Challenging the judges at the Constitutional Court is important because their political bias, corruption and their seeming inability to comprehend the wording of the constitution they are meant to rule on is stifling democratic development. Repeatedly, this set of judges have delivered rulings based on their interpretation of what they believe the royalist-military junta and government would have preferred but didn’t actually write into their constitution.

Authoritarian speak

3 05 2013

Thailand’s anti-democrats/authoritarians express themselves most clearly when they are most rabid and frothing about those they hate with irrational fervor.

So it is that Khao sod reports on a statement by Kaewsan Atibhodhi, a former member of the military junta-established Assets Scrutiny Committee that was meant to investigate corruption cases against ousted Prime Minister Thaksin Shinawatra. On the ASC, Kaewsan once made the remarkable claim that “evidence and witnesses are useless,” when one of its panels recommended legal action against Thaksin without hearing 300 witnesses or considering 100 additional pieces of evidence (Bangkok Post, 9 April 2008).

Kaewsan has also been a member of the ultra-royalist Siam Samakkhi group and attempted to concoct legal cases against Yingluck Shinawatra during the 2011 election campaign.

Kaewsan and his ultra-royalist buddy Tul

Kaewsan and his ultra-royalist buddies

He has posted an “open letter” at his Facebook pages that joins the long list of increasingly sordid and irrational criticisms of Prime Minister Yingluck Shinawatra’s  speech in Mongolia on Thai democracy. His claims are not only driven by the irrationality that derives from his extreme personal hatred of Thaksin but by a deep intolerance to electoral democracy. Having served as a minion for the junta, the latter should be no surprise.

In addition, as is often the case when passion takes over from reason, Kaewsan’s grasp of reality is shown to be wanting when he compares Yingluck and her family to the Kim dynasty in North Korea.

As with other ultra-royalists and anti-democrats, Kaewsan declares Yingluck’s speech “lies” and proclaims the Shinawatra clan to be holding a “dictatorship over Thai people.” Yingluck, he says,

came to power via her brother′s influence, “not unlike how Kim Jong Un inherited the throne from his father”. Mr. Kaewsan also [repeatedly]… compar[ed] the Shinawatras to the Kim dynasty that has been ruling North Korea for decades.

He went on to blame the media for the dictatorship of the Shinawatra family:

“The Thai media obediently encourages the mass to be loyal to Shinawatra family, similar to the Korean media [sic]”, according to the open letter, which was written in Thai, “when you go to North Korea, you will see faces of the Dear Leader staring out from billboards. Such is the case in Thailand. The servants of the Shinawatra family are everywhere.”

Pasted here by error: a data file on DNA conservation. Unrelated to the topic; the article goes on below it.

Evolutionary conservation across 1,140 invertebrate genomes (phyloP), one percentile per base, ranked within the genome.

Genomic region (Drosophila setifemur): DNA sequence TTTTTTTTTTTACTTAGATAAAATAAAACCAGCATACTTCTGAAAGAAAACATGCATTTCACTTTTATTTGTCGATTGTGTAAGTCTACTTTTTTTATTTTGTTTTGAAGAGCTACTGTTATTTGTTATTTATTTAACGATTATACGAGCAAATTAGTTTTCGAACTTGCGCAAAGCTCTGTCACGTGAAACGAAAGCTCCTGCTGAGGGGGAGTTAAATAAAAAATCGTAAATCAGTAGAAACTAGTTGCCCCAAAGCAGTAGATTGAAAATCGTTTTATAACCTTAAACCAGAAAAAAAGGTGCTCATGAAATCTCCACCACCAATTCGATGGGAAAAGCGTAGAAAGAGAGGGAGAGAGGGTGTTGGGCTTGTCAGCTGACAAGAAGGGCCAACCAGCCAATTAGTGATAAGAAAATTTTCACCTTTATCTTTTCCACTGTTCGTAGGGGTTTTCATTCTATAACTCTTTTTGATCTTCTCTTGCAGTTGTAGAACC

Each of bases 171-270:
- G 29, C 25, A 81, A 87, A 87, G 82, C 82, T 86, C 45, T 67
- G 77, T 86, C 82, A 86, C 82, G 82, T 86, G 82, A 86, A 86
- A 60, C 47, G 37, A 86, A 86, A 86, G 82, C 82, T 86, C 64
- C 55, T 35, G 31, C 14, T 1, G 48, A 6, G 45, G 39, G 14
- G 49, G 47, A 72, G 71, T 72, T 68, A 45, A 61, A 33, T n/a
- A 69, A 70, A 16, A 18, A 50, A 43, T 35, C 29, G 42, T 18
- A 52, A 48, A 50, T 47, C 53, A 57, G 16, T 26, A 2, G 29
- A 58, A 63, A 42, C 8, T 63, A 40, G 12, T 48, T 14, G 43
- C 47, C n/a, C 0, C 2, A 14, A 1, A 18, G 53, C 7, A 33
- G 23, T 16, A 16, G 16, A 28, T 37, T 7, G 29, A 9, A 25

PPT has its doubts that Kaewsan is a regular visitor to North Korea or that he has thought too much about the misplaced analogy. After all, if he’d thought for even a millisecond he might have noticed that if a comparison is to be drawn between North Korea and Thailand it might better be to the cult of personality between the autocratic family of rulers in North Korea and the monarchy in Thailand.

What is more significant is that Kaewsan’s misplaced comparison is just one more yellow-shirted statement indicating this neo-fascist movement’s rejection of electoral democracy. Kaewsan has probably noticed that Yingluck won a landslide electoral victory in what amounted to an emphatic rejection of his style of politics that links royalism, military and authoritarianism. We can’t recall the Kim dynasty in North Korea winning a free election.  On the other hand, pro-Thaksin parties have won every election since 2000. And that seems to be the point. Kaewsan and his ilk can’t stand the idea that the majority of Thais have repeatedly and steadfastly supported pro-Thaksin parties. Hence they reject elections and electoral democracy.

Yellow senators see black

9 04 2013

No one should be surprised by a report in the Bangkok Post that begins: “Mysterious ‘men in black’ did attack security forces on April 10, 2010 on Ratchadamnoen Avenue, a senate sub-committee looking into political violence has concluded.”

For one thing, the report of the senate sub-committee is curiously timed to coincide with the events that saw red shirts killed, many targeted by snipers, and some military men killed in unexplained circumstances as the military was repeatedly pushed back when they used rubber bullets, tear gas and live ammunition to clear what had been quite peaceful red shirt protests.Red shirt coffins That timing suggests that, far from announcing an end to what are described as intensive investigations, the sub-committee has chosen to make a political stand, blaming MiB and linking them to red shirts.

A second obvious point is that the quoted senator is Somchai Sawaengkarn, a member of the yellow-hued Siam Samakkhi group that has long worked a anti-Thaksin Shinawatra and pro-royalist line. Back in early 2010, he was already saying that the red shirts were engaged in violent plots. In 2009, he and his group was dashing about lobbing lese majeste charges around, with Thaksin Shinawatra, Richard Loyd Parry, Asia editor of The Times, and Ji Ungpakorn.

A third reason for considering Somchai nothing more than a royalist stooge is that he is a member of the so-called Group of 40 Senators who do little more than seek reasons to bring down elected governments. The Post refers to “Elected senator Somchai Sawaengkarn” when the Senate itself shows him as one of the unelected lot.

And finally, Somchai presents nothing – or at least nothing is revealed in this story – that is in any way new or revealing. It is just the same stuff that has been trotted out by Somchai, the Democrat Party and other yellow groups.